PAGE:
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Circular Flow of Investment to Leverage Africa’s Potential for Oil Trade

Circular Flow of Investment to Leverage Africa’s Potential for Oil Trade

The Russia-Ukraine crisis has opened up the floor for discussions regarding Africa’s trade potential for oil and can use this opportunity to expand it. Majorly there are two views about it, first is the opinion that these nations can do it by exploring more options of facilitation, and the second opinion is that they would not be able to make it. This article delves into the challenges identified by second opinions and also, the first opinion by suggesting circular flow investment to reach the potential of the oil trade.  

Due to the crisis, the world’s or Europe’s dependence on Russia’s oil is adversely affected, giving an incentive to Africa to explore its potential. Russia is the world’s third-largest oil producer behind the United States and Saudi Arabia, and it’s the world’s largest exporter of oil to global markets and the second-largest crude oil exporter behind Saudi Arabia. At least 8% to 10% of the global oil supply is catered by Russia. Europe relies on Russia for nearly 40% of its natural gas—this proves the deterrent nature of conflicts.

According to African Business, since the Russia-Ukraine war began, the price of Brent crude oil has spiked US$ 110 per barrel, which points towards an over 80 per cent jump in 12 months and the highest level in eight years.

Oil Production Potential of Africa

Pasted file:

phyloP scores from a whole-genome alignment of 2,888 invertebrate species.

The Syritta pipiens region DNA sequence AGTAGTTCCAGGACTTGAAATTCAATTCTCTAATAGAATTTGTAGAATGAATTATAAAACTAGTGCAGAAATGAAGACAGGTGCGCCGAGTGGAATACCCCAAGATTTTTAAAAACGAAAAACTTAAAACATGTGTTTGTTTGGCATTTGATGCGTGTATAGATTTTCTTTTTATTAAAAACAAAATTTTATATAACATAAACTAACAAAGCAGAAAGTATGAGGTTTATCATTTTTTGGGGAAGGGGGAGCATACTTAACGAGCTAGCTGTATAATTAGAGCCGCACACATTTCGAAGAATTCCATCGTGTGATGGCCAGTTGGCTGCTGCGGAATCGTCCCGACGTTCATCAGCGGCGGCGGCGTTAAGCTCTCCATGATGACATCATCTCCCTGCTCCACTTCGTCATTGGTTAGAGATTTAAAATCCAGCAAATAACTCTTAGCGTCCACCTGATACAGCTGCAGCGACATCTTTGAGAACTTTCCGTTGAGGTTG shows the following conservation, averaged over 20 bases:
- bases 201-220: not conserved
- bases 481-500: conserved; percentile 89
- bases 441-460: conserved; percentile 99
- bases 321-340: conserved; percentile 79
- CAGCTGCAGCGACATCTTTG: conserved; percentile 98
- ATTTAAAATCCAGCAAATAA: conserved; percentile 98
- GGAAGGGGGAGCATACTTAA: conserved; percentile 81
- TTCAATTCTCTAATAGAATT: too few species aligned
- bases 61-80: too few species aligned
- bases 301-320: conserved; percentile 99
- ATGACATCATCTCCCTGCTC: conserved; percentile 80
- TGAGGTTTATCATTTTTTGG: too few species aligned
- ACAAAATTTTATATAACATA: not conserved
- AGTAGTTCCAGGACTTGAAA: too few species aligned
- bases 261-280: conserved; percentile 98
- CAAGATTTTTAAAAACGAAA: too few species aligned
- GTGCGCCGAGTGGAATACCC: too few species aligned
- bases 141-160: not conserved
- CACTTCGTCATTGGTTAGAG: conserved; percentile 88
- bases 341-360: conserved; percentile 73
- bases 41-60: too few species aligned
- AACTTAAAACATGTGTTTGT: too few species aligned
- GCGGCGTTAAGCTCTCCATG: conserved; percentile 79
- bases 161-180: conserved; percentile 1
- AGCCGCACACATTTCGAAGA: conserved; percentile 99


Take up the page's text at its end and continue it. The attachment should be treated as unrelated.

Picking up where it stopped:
Africa has its fair share of extensive oil reserves available in Libya (48.4 bn barrels); Nigeria (36.9 bn barrels); Algeria (12.2 bn barrels); Angola (7.8 bn barrels); and Sudan (5 bn barrels), according to information from Statista.

Africa’s oil output reached almost 8.4 million barrels per day in 2019. In the same year, Nigeria led crude oil exports in the region with more than two million barrels of oil sold in the international market every day.

In 2020, North Africa exported crude oil worth 51 million metric tons and 25.4 million metric tons of oil products. West Africa exported crude oil worth 203.7 million metric tons and 7.9 million metric tons of oil products; and West Africa exported crude oil worth 3.8 million metric tons and 2.7 million metric tons of oil products. 

Africa currently produces less than a tenth of global crude oil output, of which Nigeria has the most crude oil with an estimated production of 1,398,407 barrels a day. Africa can turn the Russia-Ukraine war oil price chaos into an opportunity for competitive oil producers such as Niger, Algeria, Libya, and Angola to cash in with more crude oil exports.


Even with the availability of oil wells, African nations are pushed to import oil and petroleum products due to a lack of refineries. In 2020, Nigeria, one of Africa’s oil producers, championed oil importation, striking more than 466 thousand barrels per day, followed by Morocco with 240 thousand barrels per day.

Africa’s import of petroleum products accumulated a volume of over 1.7 billion barrels per day. “Petroleum imports accounted for 17 to 20 percent of imports in Nigeria, Kenya, Egypt, and Ghana in 2019. This ratio tends to increase as the oil price rises. We expect current account deficits to come under pressure and widen in oil-importing countries,” according to African Business.

There are multiple challenges that require attention to leverage Africa’s trade potential for oil. Improvement of Africa’s oil production infrastructure is essential for the region’s target of becoming a powerhouse. Lack of government funding, pipeline vandalism, and corruption in big producers are some of the issues.